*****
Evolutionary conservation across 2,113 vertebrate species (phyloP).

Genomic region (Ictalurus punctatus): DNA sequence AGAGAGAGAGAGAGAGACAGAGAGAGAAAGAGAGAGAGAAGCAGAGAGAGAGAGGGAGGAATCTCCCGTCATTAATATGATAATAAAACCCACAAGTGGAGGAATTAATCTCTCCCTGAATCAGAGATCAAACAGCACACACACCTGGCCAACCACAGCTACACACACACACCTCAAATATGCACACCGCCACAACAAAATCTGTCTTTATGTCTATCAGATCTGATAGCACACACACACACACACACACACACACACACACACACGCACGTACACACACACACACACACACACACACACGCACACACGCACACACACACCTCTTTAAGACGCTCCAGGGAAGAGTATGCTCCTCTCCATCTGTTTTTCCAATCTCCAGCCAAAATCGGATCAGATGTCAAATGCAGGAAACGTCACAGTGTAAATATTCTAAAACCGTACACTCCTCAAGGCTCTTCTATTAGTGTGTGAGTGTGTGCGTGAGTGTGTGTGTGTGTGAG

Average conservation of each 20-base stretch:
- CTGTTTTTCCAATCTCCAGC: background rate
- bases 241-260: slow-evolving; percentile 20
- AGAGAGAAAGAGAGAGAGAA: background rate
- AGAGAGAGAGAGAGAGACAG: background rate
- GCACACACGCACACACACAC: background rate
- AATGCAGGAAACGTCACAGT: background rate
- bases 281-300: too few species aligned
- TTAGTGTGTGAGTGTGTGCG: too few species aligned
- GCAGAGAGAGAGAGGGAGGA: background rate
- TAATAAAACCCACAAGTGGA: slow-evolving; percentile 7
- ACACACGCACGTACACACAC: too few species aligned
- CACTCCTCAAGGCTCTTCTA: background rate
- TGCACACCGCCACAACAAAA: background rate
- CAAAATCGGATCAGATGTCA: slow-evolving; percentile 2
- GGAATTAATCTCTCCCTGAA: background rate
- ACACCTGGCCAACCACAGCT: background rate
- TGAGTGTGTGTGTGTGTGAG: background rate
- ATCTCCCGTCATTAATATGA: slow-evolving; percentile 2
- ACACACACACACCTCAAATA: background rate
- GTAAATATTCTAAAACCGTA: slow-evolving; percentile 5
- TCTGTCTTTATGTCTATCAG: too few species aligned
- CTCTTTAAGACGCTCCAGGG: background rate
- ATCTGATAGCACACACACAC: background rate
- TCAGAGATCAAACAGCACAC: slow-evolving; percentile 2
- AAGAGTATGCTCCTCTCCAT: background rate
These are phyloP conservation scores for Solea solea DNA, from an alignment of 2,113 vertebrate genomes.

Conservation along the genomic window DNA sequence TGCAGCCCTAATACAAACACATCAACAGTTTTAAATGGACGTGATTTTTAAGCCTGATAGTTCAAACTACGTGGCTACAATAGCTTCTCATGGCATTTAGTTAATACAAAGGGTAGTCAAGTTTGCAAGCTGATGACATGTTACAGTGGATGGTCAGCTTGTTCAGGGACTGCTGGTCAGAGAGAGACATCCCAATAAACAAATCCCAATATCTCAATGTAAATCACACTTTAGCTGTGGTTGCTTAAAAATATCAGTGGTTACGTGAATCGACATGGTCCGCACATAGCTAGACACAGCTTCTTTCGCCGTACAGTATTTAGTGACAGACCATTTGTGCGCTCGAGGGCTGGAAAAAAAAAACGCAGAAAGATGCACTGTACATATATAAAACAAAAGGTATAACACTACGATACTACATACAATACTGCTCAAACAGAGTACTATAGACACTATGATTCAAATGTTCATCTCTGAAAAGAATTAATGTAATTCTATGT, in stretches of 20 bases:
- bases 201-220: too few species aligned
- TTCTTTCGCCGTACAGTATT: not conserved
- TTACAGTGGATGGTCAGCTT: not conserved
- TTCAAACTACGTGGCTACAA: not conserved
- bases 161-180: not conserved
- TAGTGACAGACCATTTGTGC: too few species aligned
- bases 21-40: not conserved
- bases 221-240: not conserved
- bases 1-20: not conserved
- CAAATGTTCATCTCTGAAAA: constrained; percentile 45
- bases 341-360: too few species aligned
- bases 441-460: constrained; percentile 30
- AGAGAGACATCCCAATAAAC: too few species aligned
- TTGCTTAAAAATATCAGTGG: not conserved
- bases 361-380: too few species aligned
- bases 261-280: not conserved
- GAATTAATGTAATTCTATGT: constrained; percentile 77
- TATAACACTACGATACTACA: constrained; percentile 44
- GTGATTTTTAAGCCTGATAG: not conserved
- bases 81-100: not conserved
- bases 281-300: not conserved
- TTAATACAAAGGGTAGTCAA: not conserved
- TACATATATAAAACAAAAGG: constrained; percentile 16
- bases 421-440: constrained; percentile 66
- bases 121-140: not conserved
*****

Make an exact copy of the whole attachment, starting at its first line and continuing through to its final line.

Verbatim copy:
Evolutionary conservation across 2,113 vertebrate species (phyloP).

Genomic region (Ictalurus punctatus): DNA sequence AGAGAGAGAGAGAGAGACAGAGAGAGAAAGAGAGAGAGAAGCAGAGAGAGAGAGGGAGGAATCTCCCGTCATTAATATGATAATAAAACCCACAAGTGGAGGAATTAATCTCTCCCTGAATCAGAGATCAAACAGCACACACACCTGGCCAACCACAGCTACACACACACACCTCAAATATGCACACCGCCACAACAAAATCTGTCTTTATGTCTATCAGATCTGATAGCACACACACACACACACACACACACACACACACACACGCACGTACACACACACACACACACACACACACACGCACACACGCACACACACACCTCTTTAAGACGCTCCAGGGAAGAGTATGCTCCTCTCCATCTGTTTTTCCAATCTCCAGCCAAAATCGGATCAGATGTCAAATGCAGGAAACGTCACAGTGTAAATATTCTAAAACCGTACACTCCTCAAGGCTCTTCTATTAGTGTGTGAGTGTGTGCGTGAGTGTGTGTGTGTGTGAG

Average conservation of each 20-base stretch:
- CTGTTTTTCCAATCTCCAGC: background rate
- bases 241-260: slow-evolving; percentile 20
- AGAGAGAAAGAGAGAGAGAA: background rate
- AGAGAGAGAGAGAGAGACAG: background rate
- GCACACACGCACACACACAC: background rate
- AATGCAGGAAACGTCACAGT: background rate
- bases 281-300: too few species aligned
- TTAGTGTGTGAGTGTGTGCG: too few species aligned
- GCAGAGAGAGAGAGGGAGGA: background rate
- TAATAAAACCCACAAGTGGA: slow-evolving; percentile 7
- ACACACGCACGTACACACAC: too few species aligned
- CACTCCTCAAGGCTCTTCTA: background rate
- TGCACACCGCCACAACAAAA: background rate
- CAAAATCGGATCAGATGTCA: slow-evolving; percentile 2
- GGAATTAATCTCTCCCTGAA: background rate
- ACACCTGGCCAACCACAGCT: background rate
- TGAGTGTGTGTGTGTGTGAG: background rate
- ATCTCCCGTCATTAATATGA: slow-evolving; percentile 2
- ACACACACACACCTCAAATA: background rate
- GTAAATATTCTAAAACCGTA: slow-evolving; percentile 5
- TCTGTCTTTATGTCTATCAG: too few species aligned
- CTCTTTAAGACGCTCCAGGG: background rate
- ATCTGATAGCACACACACAC: background rate
- TCAGAGATCAAACAGCACAC: slow-evolving; percentile 2
- AAGAGTATGCTCCTCTCCAT: background rate
These are phyloP conservation scores for Solea solea DNA, from an alignment of 2,113 vertebrate genomes.

Conservation along the genomic window DNA sequence TGCAGCCCTAATACAAACACATCAACAGTTTTAAATGGACGTGATTTTTAAGCCTGATAGTTCAAACTACGTGGCTACAATAGCTTCTCATGGCATTTAGTTAATACAAAGGGTAGTCAAGTTTGCAAGCTGATGACATGTTACAGTGGATGGTCAGCTTGTTCAGGGACTGCTGGTCAGAGAGAGACATCCCAATAAACAAATCCCAATATCTCAATGTAAATCACACTTTAGCTGTGGTTGCTTAAAAATATCAGTGGTTACGTGAATCGACATGGTCCGCACATAGCTAGACACAGCTTCTTTCGCCGTACAGTATTTAGTGACAGACCATTTGTGCGCTCGAGGGCTGGAAAAAAAAAACGCAGAAAGATGCACTGTACATATATAAAACAAAAGGTATAACACTACGATACTACATACAATACTGCTCAAACAGAGTACTATAGACACTATGATTCAAATGTTCATCTCTGAAAAGAATTAATGTAATTCTATGT, in stretches of 20 bases:
- bases 201-220: too few species aligned
- TTCTTTCGCCGTACAGTATT: not conserved
- TTACAGTGGATGGTCAGCTT: not conserved
- TTCAAACTACGTGGCTACAA: not conserved
- bases 161-180: not conserved
- TAGTGACAGACCATTTGTGC: too few species aligned
- bases 21-40: not conserved
- bases 221-240: not conserved
- bases 1-20: not conserved
- CAAATGTTCATCTCTGAAAA: constrained; percentile 45
- bases 341-360: too few species aligned
- bases 441-460: constrained; percentile 30
- AGAGAGACATCCCAATAAAC: too few species aligned
- TTGCTTAAAAATATCAGTGG: not conserved
- bases 361-380: too few species aligned
- bases 261-280: not conserved
- GAATTAATGTAATTCTATGT: constrained; percentile 77
- TATAACACTACGATACTACA: constrained; percentile 44
- GTGATTTTTAAGCCTGATAG: not conserved
- bases 81-100: not conserved
- bases 281-300: not conserved
- TTAATACAAAGGGTAGTCAA: not conserved
- TACATATATAAAACAAAAGG: constrained; percentile 16
- bases 421-440: constrained; percentile 66
- bases 121-140: not conserved